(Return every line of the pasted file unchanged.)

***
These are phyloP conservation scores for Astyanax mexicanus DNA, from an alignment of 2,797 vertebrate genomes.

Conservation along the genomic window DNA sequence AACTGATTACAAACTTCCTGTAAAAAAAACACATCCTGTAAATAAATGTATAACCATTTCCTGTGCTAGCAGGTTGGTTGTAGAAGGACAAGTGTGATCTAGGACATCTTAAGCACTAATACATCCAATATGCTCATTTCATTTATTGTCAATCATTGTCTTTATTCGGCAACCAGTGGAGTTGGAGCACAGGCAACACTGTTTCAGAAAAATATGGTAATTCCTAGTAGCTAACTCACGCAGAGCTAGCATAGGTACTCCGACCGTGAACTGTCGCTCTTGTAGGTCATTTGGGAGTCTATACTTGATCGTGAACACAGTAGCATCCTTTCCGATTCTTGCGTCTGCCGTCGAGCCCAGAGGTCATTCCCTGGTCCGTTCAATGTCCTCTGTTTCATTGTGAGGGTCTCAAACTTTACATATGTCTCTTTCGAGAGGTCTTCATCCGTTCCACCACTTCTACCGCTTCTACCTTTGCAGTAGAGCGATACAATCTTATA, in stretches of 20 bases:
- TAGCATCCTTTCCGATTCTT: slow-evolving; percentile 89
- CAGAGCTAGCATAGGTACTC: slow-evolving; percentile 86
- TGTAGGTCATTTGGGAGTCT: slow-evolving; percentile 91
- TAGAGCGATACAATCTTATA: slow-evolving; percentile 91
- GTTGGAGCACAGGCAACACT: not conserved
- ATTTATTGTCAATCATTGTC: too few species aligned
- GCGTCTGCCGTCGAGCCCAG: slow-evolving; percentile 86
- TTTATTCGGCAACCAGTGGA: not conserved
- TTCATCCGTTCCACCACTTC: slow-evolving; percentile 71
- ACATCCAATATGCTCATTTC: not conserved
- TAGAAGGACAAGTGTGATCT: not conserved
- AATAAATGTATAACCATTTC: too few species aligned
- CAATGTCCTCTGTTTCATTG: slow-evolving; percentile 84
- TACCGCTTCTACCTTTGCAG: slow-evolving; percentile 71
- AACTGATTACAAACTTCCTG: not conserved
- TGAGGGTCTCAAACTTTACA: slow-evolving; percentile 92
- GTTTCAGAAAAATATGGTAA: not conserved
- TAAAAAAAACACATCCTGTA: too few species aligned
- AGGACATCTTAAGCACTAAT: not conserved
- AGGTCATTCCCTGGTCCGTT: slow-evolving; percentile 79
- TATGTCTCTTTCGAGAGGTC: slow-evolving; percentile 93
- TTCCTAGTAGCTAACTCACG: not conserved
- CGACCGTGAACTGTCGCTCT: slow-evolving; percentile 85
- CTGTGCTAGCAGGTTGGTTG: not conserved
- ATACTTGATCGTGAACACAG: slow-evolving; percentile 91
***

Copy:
These are phyloP conservation scores for Astyanax mexicanus DNA, from an alignment of 2,797 vertebrate genomes.

Conservation along the genomic window DNA sequence AACTGATTACAAACTTCCTGTAAAAAAAACACATCCTGTAAATAAATGTATAACCATTTCCTGTGCTAGCAGGTTGGTTGTAGAAGGACAAGTGTGATCTAGGACATCTTAAGCACTAATACATCCAATATGCTCATTTCATTTATTGTCAATCATTGTCTTTATTCGGCAACCAGTGGAGTTGGAGCACAGGCAACACTGTTTCAGAAAAATATGGTAATTCCTAGTAGCTAACTCACGCAGAGCTAGCATAGGTACTCCGACCGTGAACTGTCGCTCTTGTAGGTCATTTGGGAGTCTATACTTGATCGTGAACACAGTAGCATCCTTTCCGATTCTTGCGTCTGCCGTCGAGCCCAGAGGTCATTCCCTGGTCCGTTCAATGTCCTCTGTTTCATTGTGAGGGTCTCAAACTTTACATATGTCTCTTTCGAGAGGTCTTCATCCGTTCCACCACTTCTACCGCTTCTACCTTTGCAGTAGAGCGATACAATCTTATA, in stretches of 20 bases:
- TAGCATCCTTTCCGATTCTT: slow-evolving; percentile 89
- CAGAGCTAGCATAGGTACTC: slow-evolving; percentile 86
- TGTAGGTCATTTGGGAGTCT: slow-evolving; percentile 91
- TAGAGCGATACAATCTTATA: slow-evolving; percentile 91
- GTTGGAGCACAGGCAACACT: not conserved
- ATTTATTGTCAATCATTGTC: too few species aligned
- GCGTCTGCCGTCGAGCCCAG: slow-evolving; percentile 86
- TTTATTCGGCAACCAGTGGA: not conserved
- TTCATCCGTTCCACCACTTC: slow-evolving; percentile 71
- ACATCCAATATGCTCATTTC: not conserved
- TAGAAGGACAAGTGTGATCT: not conserved
- AATAAATGTATAACCATTTC: too few species aligned
- CAATGTCCTCTGTTTCATTG: slow-evolving; percentile 84
- TACCGCTTCTACCTTTGCAG: slow-evolving; percentile 71
- AACTGATTACAAACTTCCTG: not conserved
- TGAGGGTCTCAAACTTTACA: slow-evolving; percentile 92
- GTTTCAGAAAAATATGGTAA: not conserved
- TAAAAAAAACACATCCTGTA: too few species aligned
- AGGACATCTTAAGCACTAAT: not conserved
- AGGTCATTCCCTGGTCCGTT: slow-evolving; percentile 79
- TATGTCTCTTTCGAGAGGTC: slow-evolving; percentile 93
- TTCCTAGTAGCTAACTCACG: not conserved
- CGACCGTGAACTGTCGCTCT: slow-evolving; percentile 85
- CTGTGCTAGCAGGTTGGTTG: not conserved
- ATACTTGATCGTGAACACAG: slow-evolving; percentile 91